Not Work, Not Crime: Who Are the True Agents in Prostitution?

By Kler, Daisy | Canadian Dimension, November-December 2010 | Go to article overview

Not Work, Not Crime: Who Are the True Agents in Prostitution?


Kler, Daisy, Canadian Dimension


IN MY PRACTICE OF FEMINISM I view prostitution as a form of violence against women, racialized misogyny, and a form of exploitation that capitalizes on women's oppression. I come to this opinion as a feminist, south Asian anti-violence worker.

[ILLUSTRATION OMITTED]

Thinking of prostitution as "sex work" lends legitimacy to prostitution. It suggests that it's a trade like any other, with corresponding occupational hazards. This naming implies that prostitution is a free choice for women, among other viable options. Placing the onus on women, this perspective denies the responsibility of men who humiliate, degrade, and violate them even if they pay for it. Calling it work doesn't remove the stigma attached to prostituted women, but legitimates johns and profiteers of the multinational sex industry--those who do have a choice not to exploit women. Characterizing it as a woman's individual choice and as work conceals the violence and power relations.

In a Vancouver study, 90 percent of women engaged in prostitution said that they would exit if they could, the same percentage that reported having been assaulted in prostitution. The average age of entry into prostitution is fourteen, long before the age of consent, and between 65-90 percent of prostituted women report a history of incest. Prostitution and the issue of choice is better understood as women's lack of choices. Few women have unconstrained choices: one in four women in Canada still faces male violence, and we earn less than men for equal work of equal value. When we consider the inequities experienced by Aboriginal or women of color, the suggestion of freedom of choice becomes even more questionable.

Prostitution reproduces racism, perpetuating it both locally and globally. All women in prostitution are viewed as commodities that perpetuate sexism and capitalize women's poverty but women of color are "sold" to men in a particular way. …

The rest of this article is only available to active members of Questia

Already a member? Log in now.

Notes for this article

Add a new note
If you are trying to select text to create highlights or citations, remember that you must now click or tap on the first word, and then click or tap on the last word.
One moment ...
Default project is now your active project.
Project items

Items saved from this article

This article has been saved
Highlights (0)
Some of your highlights are legacy items.

Highlights saved before July 30, 2012 will not be displayed on their respective source pages.

You can easily re-create the highlights by opening the book page or article, selecting the text, and clicking “Highlight.”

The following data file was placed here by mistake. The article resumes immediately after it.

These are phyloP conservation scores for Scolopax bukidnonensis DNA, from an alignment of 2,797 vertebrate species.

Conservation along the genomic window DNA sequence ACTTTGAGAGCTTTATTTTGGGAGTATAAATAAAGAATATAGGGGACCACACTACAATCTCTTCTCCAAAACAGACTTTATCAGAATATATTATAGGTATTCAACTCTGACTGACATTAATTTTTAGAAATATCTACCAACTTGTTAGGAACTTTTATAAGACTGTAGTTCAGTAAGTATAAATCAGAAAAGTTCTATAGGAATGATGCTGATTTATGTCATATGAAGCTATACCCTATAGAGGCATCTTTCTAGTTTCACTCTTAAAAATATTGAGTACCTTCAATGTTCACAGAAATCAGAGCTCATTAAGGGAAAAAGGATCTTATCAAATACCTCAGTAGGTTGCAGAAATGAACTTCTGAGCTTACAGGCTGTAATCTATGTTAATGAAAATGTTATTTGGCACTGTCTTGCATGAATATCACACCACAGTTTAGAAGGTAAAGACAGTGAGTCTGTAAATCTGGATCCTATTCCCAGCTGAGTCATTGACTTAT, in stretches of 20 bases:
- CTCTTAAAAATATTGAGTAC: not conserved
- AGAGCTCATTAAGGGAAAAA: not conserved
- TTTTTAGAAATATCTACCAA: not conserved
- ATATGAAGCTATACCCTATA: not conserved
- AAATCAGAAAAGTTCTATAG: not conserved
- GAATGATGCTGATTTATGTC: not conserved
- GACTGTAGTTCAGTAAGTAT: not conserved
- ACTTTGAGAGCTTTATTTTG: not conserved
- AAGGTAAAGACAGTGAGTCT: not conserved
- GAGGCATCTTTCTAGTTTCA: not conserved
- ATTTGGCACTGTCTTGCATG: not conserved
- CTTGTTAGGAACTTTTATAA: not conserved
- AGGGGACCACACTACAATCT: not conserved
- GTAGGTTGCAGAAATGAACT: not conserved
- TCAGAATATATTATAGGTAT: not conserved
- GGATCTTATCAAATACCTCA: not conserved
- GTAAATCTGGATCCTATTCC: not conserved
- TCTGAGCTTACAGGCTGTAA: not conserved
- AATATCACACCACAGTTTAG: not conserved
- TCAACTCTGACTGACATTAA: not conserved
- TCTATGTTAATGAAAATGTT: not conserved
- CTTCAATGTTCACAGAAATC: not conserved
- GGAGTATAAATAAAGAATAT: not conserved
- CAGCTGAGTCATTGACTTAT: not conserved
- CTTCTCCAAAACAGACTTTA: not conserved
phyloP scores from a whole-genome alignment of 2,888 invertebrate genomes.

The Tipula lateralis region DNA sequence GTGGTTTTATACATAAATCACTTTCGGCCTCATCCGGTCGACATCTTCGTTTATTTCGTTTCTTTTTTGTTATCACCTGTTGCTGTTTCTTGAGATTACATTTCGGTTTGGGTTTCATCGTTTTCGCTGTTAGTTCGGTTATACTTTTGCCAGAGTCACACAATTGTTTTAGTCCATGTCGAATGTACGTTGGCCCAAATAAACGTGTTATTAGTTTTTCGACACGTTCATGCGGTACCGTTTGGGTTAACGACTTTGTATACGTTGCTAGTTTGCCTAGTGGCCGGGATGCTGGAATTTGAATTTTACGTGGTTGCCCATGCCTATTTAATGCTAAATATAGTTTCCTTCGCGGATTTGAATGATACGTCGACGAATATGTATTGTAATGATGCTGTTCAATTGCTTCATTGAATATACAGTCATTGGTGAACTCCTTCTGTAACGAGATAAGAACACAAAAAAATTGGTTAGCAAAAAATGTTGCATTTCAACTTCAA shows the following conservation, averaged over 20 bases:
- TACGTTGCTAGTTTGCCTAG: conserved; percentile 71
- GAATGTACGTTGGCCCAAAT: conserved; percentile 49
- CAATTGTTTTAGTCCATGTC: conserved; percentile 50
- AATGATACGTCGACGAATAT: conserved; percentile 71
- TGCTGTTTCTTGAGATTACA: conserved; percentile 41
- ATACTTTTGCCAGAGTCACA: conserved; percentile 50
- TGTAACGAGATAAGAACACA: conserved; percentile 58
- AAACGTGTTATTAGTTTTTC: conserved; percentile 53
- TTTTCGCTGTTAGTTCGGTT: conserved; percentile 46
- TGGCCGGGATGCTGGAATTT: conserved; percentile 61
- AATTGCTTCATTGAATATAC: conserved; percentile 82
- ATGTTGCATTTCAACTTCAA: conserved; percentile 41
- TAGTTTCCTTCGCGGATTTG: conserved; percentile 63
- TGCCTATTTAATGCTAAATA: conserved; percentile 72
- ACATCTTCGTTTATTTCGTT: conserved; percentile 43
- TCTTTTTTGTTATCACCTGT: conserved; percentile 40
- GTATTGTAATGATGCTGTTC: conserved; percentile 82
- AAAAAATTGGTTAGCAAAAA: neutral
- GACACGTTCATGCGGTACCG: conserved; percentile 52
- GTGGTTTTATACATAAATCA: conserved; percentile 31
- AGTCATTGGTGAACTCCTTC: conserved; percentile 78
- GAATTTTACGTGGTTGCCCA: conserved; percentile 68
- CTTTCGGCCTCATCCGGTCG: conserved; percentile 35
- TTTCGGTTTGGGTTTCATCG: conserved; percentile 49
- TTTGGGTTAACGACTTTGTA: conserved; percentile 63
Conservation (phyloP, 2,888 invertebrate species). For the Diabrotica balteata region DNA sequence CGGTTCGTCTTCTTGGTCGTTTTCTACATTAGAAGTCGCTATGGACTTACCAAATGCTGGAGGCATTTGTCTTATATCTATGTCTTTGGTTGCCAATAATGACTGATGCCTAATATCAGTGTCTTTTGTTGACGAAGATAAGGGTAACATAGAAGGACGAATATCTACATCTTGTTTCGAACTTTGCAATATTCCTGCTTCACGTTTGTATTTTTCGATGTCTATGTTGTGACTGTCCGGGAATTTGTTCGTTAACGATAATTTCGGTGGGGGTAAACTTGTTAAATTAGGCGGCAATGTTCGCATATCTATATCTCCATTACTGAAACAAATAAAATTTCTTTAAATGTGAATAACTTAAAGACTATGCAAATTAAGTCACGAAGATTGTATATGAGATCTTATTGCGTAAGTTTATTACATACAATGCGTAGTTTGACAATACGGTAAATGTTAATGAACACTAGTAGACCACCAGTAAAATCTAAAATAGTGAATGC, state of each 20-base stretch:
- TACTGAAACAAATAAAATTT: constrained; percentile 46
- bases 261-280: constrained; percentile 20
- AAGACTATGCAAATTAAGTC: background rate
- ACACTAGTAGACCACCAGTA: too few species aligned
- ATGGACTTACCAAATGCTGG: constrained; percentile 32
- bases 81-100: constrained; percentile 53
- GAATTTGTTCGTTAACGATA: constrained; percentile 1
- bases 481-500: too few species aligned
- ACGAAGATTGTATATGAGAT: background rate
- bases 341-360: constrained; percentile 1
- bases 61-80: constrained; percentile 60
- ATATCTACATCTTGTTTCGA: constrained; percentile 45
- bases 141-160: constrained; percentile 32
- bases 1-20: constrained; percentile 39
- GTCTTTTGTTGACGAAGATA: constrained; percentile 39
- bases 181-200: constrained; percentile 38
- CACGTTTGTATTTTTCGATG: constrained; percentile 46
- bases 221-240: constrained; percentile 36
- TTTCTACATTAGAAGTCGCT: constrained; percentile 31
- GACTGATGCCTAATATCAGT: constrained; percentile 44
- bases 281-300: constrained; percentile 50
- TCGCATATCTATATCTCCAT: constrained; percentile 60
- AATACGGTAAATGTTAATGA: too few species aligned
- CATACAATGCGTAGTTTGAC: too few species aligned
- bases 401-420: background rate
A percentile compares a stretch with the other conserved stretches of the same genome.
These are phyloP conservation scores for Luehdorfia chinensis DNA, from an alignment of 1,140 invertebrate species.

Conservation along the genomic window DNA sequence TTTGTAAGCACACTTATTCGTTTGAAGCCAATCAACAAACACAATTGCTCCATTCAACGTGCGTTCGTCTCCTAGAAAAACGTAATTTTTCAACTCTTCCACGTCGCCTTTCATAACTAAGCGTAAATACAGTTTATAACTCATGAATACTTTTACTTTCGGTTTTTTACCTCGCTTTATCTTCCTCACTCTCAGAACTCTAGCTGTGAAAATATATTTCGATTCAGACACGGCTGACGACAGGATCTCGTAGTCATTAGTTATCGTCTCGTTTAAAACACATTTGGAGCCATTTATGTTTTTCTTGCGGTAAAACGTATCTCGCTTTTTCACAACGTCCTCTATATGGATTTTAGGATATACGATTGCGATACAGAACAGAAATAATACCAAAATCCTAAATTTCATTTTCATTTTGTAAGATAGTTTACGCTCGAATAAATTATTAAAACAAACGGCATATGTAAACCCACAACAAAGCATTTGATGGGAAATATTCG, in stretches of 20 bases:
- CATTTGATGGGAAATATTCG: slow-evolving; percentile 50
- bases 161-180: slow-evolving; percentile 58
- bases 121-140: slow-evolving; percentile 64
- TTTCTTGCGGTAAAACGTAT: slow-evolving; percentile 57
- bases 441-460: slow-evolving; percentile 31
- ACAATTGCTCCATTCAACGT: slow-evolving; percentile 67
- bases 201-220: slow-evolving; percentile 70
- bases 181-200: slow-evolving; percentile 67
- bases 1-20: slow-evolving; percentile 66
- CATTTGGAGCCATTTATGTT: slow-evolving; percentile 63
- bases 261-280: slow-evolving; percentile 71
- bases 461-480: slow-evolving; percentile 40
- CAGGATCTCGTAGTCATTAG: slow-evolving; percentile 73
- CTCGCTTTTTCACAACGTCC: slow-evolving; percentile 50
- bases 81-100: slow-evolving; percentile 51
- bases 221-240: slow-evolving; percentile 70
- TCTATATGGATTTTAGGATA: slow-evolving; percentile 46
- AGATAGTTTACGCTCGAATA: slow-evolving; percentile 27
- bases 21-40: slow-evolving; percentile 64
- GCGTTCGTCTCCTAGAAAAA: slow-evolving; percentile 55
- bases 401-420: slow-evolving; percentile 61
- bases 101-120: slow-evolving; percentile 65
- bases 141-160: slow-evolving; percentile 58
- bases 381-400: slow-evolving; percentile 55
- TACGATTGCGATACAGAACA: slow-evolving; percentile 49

Citations (0)
Some of your citations are legacy items.

Any citation created before July 30, 2012 will labeled as a “Cited page.” New citations will be saved as cited passages, pages or articles.

We also added the ability to view new citations from your projects or the book or article where you created them.

Notes (0)
Bookmarks (0)

You have no saved items from this article

Project items include:
  • Saved book/article
  • Highlights
  • Quotes/citations
  • Notes
  • Bookmarks
Notes
Cite this article

Cited article

Style
Citations are available only to our active members.
Buy instant access to cite pages or passages in MLA, APA and Chicago citation styles.

(Einhorn, 1992, p. 25)

(Einhorn 25)

1. Lois J. Einhorn, Abraham Lincoln, the Orator: Penetrating the Lincoln Legend (Westport, CT: Greenwood Press, 1992), 25, http://www.questia.com/read/27419298.

Cited article

Not Work, Not Crime: Who Are the True Agents in Prostitution?
Settings

Settings

Typeface
Text size Smaller Larger Reset View mode
Search within

Search within this article

Look up

Look up a word

  • Dictionary
  • Thesaurus
Please submit a word or phrase above.
Print this page

Print this page

Why can't I print more than one page at a time?

Help
Full screen

matching results for page

    Questia reader help

    How to highlight and cite specific passages

    1. Click or tap the first word you want to select.
    2. Click or tap the last word you want to select, and you’ll see everything in between get selected.
    3. You’ll then get a menu of options like creating a highlight or a citation from that passage of text.

    OK, got it!

    Cited passage

    Style
    Citations are available only to our active members.
    Buy instant access to cite pages or passages in MLA, APA and Chicago citation styles.

    "Portraying himself as an honest, ordinary person helped Lincoln identify with his audiences." (Einhorn, 1992, p. 25).

    "Portraying himself as an honest, ordinary person helped Lincoln identify with his audiences." (Einhorn 25)

    "Portraying himself as an honest, ordinary person helped Lincoln identify with his audiences."1

    1. Lois J. Einhorn, Abraham Lincoln, the Orator: Penetrating the Lincoln Legend (Westport, CT: Greenwood Press, 1992), 25, http://www.questia.com/read/27419298.

    Cited passage

    Thanks for trying Questia!

    Please continue trying out our research tools, but please note, full functionality is available only to our active members.

    Your work will be lost once you leave this Web page.

    Buy instant access to save your work.

    Already a member? Log in now.

    Author Advanced search

    Oops!

    An unknown error has occurred. Please click the button below to reload the page. If the problem persists, please try again in a little while.